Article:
With many countries looking to solve food shortages, hydroponics has been seen as another way to maximize crop output without using more arable land, which is diminishing each year.
The main staple crops in many countries are wheat, oats, barley, rice, and others. This leads to the question, “Can cereals be grown hydroponically?”
The answer to this isn’t as clear-cut as yes or no. With a carefully built hydroponic system, almost any crop can be grown, yet there are some plants, which by their very nature are not designed to grow in hydroponic systems and others that take more effort than the gain from their yields.
Here we will look to see if this question has an answer one way or the other.
What Can You Grow in Hydroponic Systems?
Many growers have systems inside their homes and make use of growing lights. However, there are also gardeners that are lucky enough to have enough space and can utilize a greenhouse to be the home to their system.
This means they can make use of the sun during the day, and then use grow light as an artificial supplement to the natural light.
Greenhouses can offer a gardener more room, yet these can quickly be outgrown with the wrong crops. When you use a greenhouse, you can see larger yields and it is these, which cause the issues.
Some crops, which are ideal for hydroponic growing, are:
Tomatoes: These thrive if grown in a hydroponic system. Depending on the variety, they will need support for their vines. This is the same if you were growing cucumbers, peas, and beans.
Strawberries: These are another great crop to grow in hydroponic systems; however, they can be hard for new growers. There are many varieties, some vine while others are bush growers.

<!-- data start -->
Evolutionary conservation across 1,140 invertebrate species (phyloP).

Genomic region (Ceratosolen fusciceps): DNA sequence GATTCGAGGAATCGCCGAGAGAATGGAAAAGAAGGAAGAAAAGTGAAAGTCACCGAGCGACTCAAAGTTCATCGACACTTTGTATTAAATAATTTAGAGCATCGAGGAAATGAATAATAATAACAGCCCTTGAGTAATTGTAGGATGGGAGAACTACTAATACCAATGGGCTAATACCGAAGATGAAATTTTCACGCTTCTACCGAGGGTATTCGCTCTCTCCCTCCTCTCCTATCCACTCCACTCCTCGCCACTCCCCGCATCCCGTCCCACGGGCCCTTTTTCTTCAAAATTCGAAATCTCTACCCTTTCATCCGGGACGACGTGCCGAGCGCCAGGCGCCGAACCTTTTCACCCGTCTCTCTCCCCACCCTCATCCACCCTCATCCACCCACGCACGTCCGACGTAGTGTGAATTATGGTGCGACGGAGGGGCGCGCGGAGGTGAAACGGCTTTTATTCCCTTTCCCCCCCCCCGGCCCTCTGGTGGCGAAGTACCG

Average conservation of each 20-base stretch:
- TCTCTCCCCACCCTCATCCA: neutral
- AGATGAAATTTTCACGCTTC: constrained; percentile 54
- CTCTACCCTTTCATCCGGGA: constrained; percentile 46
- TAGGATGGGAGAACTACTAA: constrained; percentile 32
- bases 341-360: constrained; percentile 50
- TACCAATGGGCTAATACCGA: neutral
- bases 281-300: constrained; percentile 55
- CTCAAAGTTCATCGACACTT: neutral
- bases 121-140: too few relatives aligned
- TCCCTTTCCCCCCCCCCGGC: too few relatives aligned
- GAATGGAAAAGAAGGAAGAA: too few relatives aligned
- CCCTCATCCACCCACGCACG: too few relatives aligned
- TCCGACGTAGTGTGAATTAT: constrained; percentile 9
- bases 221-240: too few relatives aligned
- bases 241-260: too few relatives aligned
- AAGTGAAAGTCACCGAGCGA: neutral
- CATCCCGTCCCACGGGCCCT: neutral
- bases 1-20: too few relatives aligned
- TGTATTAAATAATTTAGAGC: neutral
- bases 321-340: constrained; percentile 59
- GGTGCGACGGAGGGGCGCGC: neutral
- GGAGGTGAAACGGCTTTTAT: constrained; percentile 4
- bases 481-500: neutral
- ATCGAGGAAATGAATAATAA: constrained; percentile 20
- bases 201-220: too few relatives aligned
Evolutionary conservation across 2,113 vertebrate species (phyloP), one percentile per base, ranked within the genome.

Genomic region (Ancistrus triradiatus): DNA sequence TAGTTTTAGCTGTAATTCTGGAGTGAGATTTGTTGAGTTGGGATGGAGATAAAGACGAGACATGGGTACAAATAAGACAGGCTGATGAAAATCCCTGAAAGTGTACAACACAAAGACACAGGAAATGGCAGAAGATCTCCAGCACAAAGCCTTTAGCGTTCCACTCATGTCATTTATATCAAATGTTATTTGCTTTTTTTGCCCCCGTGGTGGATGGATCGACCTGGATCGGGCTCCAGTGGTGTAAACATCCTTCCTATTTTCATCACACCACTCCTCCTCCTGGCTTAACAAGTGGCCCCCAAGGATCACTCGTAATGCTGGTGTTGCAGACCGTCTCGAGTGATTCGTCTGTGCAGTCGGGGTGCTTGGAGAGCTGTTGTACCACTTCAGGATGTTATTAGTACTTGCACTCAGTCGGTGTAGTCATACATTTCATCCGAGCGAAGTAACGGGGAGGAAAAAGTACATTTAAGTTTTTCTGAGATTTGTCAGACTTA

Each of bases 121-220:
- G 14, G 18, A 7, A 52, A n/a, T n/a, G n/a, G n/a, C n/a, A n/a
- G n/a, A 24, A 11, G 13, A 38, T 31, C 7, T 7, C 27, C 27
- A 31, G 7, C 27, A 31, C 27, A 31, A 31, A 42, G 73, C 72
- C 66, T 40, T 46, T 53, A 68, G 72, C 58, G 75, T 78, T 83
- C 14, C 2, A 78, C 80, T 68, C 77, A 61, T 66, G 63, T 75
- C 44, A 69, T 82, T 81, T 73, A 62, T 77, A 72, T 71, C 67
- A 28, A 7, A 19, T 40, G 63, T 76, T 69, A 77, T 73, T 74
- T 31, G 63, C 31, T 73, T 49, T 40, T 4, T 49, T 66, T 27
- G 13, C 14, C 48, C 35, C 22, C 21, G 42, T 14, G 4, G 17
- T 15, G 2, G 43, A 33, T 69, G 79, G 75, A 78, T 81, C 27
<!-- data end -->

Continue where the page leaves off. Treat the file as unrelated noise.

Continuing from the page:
Herbs: Many herbs can be grown and take up very little space.
Leafy greens: Lettuce, kale and many other crops are ideal for growing in a system. These shallow rooting plants thrive in these growing conditions, and it is these, which began the hydroponic boom.
Many other vegetables are suitable for hydroponic growing. These can grow throughout the year, so the chances of fresh food all the time is a distinct possibility. Many smaller plants will grow faster than larger ones and take up fewer resources and effort.
What Not to Grow in Hydroponic Systems
Even though there are many plants, which are shallow-rooted and perfect for hydroponics, there are as many, which are not suitable. These can be for differing reasons.
The first category of plants is those that don’t grow very well in a hydroponic system. Potatoes, yams, sweet potatoes, onions, garlic, carrots, and turnips will all thrive better in soil-grown conditions than in a hydroponic system.
Even if you are a gardener who has a greenhouse, there are still crops that can outgrow these spaces. Squash, melons, and many other crops that grow across the ground are not suitable because of the space they take up. These can be grown in hydroponics, yet you will need plenty of space, and then the crops grown per square foot ratio will plummet.
There are a few vining plants that are not suitable for home growers. Depending on the variety, tomatoes and cucumbers can fall into these groups. With trellising and the amount of space needed, they can overwhelm gardeners growing space.
Adding to this, these large vining plants can drain systems of nutrients, and finally, there will be a continual need for grow lights to be adjusted as the plants grow along with their vines. The extra work required can make these plants more effort than the gains that can be achieved.
Plants Which Don’t Make Economic Sense
There are many crops, which don’t make economic sense to farmers and their hydroponic system. Cereals fall into this category although there is a way where growing some cereals can make sense. This we will see later.
If you take wheat as an example, this is one of the most widely consumed cereals around the world. While not being genetically suited to hydroponic growth, there is the factor of the amount of electricity required to grow it.